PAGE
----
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Study portrays central Nebraska's underground water 'mound'Tell North Platte what you think
 

An engineering firm summarized a study Monday of the groundwater “mound” below land that is irrigated by the Central Nebraska Public Power and Irrigation District.

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"Groundwater mound" describes underground water that has accumulated below and next to Central's irrigation service area near Holdrege since the system was built in 1941.

The study, conducted by EA Engineering Science and Technology, Inc., will help Central make management decisions in the operation of hydro-irrigation projects.

Dale Schlautman of EA Engineering's office in Lincoln presented the study to the board of directors of the irrigation and public power district. Schlautman said the study evaluated groundwater data from 1954 -- before widespread irrigation well development -- to 2013.

The study also provided a more detailed evaluation of data since 2000.

The area's groundwater supplies currently "are right on the edge of sustainability, a critical point where the mound is no longer rising and some areas are experiencing a slow decline,” said Central's Natural Resources Manager Mike Drain.

“The eastern part of the irrigated area is perhaps at more risk of future declines," Drain said.

The mound grew most rapidly during the 1970s, before the greatest increase in registered wells and widespread use of center pivots. The general long-term trend until 2000 was increasing volume, with occasional periods of decline. The early 2000s brought six consecutive years of decline, and drought, followed by gradual recovery until 2012 when another significant decline occurred.

In general, the mound in the western part of Central's service area -- the area surrounding the E65 supply canal and the Elwood Reservoir -- has risen slightly and at a more constant pace. That area also has had the lowest amount of groundwater irrigation development.

The mound in the middle reach of the Phelps Canal north of Holdrege and east to the Minden area has experienced more fluctuation over the years and is no longer increasing, according to the study.

Schlautman said the study shows that evapotranspiration -- the use of water by crops and other vegetation – as well as diversions of water into the irrigated area are the primary factors in the mound's size, shape and volume.

"The mound is very sensitive to relatively small changes in either of those factors," he said. " It appears that even small reductions to current surface water diversions would lead to slow declines in the groundwater mound."

Central civil engineer Cory Steinke said the study reinforces the district's understanding that the mound is a very complex system that is influenced by many factors.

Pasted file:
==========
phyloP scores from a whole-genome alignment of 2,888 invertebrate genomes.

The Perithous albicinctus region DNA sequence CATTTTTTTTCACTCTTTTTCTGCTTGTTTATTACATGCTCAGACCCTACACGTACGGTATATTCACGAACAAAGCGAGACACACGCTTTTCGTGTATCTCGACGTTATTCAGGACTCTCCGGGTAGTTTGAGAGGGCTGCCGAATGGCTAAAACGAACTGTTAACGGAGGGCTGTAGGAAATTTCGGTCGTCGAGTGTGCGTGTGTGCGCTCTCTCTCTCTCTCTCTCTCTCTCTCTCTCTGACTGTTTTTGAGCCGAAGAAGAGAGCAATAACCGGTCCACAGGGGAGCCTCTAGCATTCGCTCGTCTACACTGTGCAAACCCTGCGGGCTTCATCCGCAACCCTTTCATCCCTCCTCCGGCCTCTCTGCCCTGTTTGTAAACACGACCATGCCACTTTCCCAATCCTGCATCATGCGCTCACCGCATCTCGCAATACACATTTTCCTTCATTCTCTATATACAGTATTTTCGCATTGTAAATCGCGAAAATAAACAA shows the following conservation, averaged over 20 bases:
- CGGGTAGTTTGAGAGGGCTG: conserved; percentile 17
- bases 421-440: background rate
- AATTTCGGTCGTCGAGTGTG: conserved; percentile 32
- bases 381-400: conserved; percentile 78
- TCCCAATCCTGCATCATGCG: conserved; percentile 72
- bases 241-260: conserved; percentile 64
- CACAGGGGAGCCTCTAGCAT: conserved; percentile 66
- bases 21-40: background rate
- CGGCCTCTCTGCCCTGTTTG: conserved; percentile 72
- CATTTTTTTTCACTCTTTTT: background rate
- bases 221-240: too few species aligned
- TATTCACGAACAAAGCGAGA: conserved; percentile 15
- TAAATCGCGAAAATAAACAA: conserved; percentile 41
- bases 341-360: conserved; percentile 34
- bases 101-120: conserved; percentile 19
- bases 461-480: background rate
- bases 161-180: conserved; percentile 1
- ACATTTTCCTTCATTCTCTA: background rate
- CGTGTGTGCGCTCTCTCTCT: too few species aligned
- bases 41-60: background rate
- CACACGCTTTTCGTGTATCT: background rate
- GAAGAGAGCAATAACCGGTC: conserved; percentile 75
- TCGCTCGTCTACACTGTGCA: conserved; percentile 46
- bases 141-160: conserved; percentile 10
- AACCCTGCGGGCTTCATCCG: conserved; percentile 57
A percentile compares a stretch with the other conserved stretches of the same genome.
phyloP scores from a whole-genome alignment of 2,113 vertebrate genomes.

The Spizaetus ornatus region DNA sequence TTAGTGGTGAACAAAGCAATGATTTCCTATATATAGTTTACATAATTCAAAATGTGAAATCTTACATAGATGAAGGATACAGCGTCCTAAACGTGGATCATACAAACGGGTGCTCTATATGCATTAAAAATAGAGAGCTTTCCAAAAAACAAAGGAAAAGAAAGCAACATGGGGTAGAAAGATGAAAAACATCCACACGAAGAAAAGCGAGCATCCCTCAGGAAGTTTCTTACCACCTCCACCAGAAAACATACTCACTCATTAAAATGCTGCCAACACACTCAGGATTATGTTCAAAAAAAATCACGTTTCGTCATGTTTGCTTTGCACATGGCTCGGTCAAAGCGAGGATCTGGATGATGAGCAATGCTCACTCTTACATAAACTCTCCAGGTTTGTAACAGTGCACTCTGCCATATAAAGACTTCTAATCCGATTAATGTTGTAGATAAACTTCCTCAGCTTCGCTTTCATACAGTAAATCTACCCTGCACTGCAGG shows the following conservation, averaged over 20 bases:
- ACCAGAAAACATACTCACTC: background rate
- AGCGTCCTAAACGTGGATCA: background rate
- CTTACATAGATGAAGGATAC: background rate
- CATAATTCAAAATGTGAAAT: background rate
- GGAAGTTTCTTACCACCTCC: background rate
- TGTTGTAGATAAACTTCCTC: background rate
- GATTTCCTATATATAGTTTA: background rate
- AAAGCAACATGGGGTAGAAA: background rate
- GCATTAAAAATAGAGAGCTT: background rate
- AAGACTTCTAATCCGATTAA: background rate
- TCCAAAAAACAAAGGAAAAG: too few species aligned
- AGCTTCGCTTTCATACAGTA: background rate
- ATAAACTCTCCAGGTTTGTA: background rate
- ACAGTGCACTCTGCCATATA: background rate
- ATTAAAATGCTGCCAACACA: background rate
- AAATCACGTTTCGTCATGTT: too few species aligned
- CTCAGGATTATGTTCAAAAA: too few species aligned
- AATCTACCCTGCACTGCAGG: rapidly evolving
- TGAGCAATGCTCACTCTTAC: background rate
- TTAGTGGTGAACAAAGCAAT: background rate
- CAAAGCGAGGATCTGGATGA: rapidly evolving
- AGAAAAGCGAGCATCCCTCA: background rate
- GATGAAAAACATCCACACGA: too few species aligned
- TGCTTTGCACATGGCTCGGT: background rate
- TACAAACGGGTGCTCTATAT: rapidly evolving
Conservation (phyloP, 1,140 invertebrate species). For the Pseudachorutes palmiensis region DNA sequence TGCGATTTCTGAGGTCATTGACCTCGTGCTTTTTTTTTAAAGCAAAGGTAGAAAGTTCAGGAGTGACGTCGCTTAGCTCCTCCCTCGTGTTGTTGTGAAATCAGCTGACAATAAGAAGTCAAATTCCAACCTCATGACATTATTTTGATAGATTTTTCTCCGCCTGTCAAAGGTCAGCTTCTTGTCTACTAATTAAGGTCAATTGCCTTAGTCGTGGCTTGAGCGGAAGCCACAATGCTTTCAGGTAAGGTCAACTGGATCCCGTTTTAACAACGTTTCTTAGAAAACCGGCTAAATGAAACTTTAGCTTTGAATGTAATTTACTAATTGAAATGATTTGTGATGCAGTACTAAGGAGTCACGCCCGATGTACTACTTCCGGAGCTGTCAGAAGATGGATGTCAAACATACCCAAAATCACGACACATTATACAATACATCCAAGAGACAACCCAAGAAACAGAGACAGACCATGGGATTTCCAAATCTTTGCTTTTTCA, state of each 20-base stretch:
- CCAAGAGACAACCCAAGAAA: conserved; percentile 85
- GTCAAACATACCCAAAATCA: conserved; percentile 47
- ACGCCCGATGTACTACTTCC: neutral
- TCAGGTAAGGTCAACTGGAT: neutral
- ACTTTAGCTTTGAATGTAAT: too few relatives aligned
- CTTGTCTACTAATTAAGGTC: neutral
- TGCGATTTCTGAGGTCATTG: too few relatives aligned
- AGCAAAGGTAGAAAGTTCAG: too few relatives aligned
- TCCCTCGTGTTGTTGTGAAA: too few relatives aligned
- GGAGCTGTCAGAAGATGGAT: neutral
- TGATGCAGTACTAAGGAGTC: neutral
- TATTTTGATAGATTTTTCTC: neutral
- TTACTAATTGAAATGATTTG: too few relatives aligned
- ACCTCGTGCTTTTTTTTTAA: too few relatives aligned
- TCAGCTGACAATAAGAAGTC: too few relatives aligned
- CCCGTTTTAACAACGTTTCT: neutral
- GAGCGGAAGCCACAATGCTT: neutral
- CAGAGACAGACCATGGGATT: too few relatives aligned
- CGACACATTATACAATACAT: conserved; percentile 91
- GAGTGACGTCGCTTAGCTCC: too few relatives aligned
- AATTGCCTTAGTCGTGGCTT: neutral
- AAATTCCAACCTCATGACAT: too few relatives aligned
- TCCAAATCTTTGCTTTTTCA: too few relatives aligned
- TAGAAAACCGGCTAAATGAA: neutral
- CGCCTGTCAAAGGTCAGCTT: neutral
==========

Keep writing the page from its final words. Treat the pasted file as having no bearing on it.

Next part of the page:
"The study's focus was on what has happened to the mound over time, not necessarily on the reasons why these changes have occurred,

"Many factors have an effect on the mound, from our customers' on-farm irrigation efficiency and Central's conservation efforts to allocations of water supplies, precipitation, and groundwater development,” Steinke said. “In recent years we have diverted significantly less water into the area due to changes in irrigation practices and shortages of storage water in Lake McConaughy. It's not a surprise to see how these changes have affected the mound, but it is useful for management decisions to know more about where those effects occur and how much they affect groundwater supplies."


Lake Mac

Steinke also reported that Lake McConaughy was at elevation 3235.6 feet (991,500 acre-feet or 56.8 percent of capacity). He said Inflows have been around 800 cubic feet per second, or about 67 percent of normal for this time of year, but ice conditions on the river have made accurate measurements difficult.

Steinke said early snowpack accumulation in the Colorado and Wyoming mountains that feed Lake McConaughy are about average.


Also, the Central board of directors:

• Authorized the next phase for construction of two regulating reservoirs near the Platte River. Steps in what is expected to be a two-year process include planning for engineering, water rights permitting, work with consultants, negotiations for land acquisition, and project management.

• Accepted bids totaling $88,320 from Platte Valley Auto Group of Lexington for the purchase of a sedan, two 1/2-ton pickups, and a 3/4-ton pickup.

• Accepted a $96,444 bid from Van Diest Supply Co., of McCook for weed control chemicals.

• Approved water service agreements with Keith-Lincoln Irrigation District, Paxton-Hershey Water Co., and Platte Valley Irrigation District for supplemental water supplies for 2014.

• Accepted a $762,089 bid from Crane Sales and Service of Omaha for the purchase of a mobile crane.

• Approved a $122,542 work order for the purchase of substation equipment in the switchyards at the Jeffrey, Johnson No. 1 and Johnson No. 2 hydroplants.

• Approved a contract with Black & Veatch Corp., of Burlington, Mass., to conduct a study of the merits of joining the Southwest Power Pool (SPP). SPP is a regional transmission organization, mandated by the Federal Energy Regulatory Commission to ensure reliable supplies of power, adequate transmission infrastructure, and competitive wholesale prices of electricity.


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The North Platte Bulletin - Published 2/4/2014
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